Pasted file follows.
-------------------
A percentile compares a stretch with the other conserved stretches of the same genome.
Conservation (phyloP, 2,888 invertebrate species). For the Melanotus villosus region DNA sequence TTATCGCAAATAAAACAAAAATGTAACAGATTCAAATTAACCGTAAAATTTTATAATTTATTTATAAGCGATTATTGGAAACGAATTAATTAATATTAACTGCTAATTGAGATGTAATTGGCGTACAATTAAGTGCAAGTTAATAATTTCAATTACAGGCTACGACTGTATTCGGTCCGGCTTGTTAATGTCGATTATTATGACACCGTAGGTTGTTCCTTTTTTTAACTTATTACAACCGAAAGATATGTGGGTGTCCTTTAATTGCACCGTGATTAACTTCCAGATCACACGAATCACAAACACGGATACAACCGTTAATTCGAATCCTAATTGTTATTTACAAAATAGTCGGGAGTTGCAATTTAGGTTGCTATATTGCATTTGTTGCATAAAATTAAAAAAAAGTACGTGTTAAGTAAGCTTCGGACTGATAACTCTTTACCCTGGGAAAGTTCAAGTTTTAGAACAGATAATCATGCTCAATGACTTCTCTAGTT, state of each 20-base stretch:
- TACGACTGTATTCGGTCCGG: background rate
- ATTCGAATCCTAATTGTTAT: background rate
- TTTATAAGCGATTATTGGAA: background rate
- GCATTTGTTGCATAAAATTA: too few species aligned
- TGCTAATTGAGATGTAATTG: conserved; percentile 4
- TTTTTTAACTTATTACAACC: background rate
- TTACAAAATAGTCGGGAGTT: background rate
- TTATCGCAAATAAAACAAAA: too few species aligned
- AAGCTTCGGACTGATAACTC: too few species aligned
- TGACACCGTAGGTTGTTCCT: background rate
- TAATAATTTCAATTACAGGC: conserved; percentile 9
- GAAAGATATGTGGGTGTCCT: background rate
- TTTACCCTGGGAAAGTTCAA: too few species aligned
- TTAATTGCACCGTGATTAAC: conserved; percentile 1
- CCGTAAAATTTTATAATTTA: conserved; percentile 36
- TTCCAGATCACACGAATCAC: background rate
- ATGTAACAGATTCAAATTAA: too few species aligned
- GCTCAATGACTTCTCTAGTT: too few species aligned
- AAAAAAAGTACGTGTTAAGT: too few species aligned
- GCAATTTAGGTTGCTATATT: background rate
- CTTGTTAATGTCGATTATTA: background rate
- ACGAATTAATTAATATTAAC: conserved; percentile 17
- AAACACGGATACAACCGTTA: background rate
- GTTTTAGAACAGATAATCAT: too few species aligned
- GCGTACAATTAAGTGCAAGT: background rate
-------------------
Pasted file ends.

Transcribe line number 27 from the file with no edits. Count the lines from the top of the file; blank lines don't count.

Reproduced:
- GCGTACAATTAAGTGCAAGT: background rate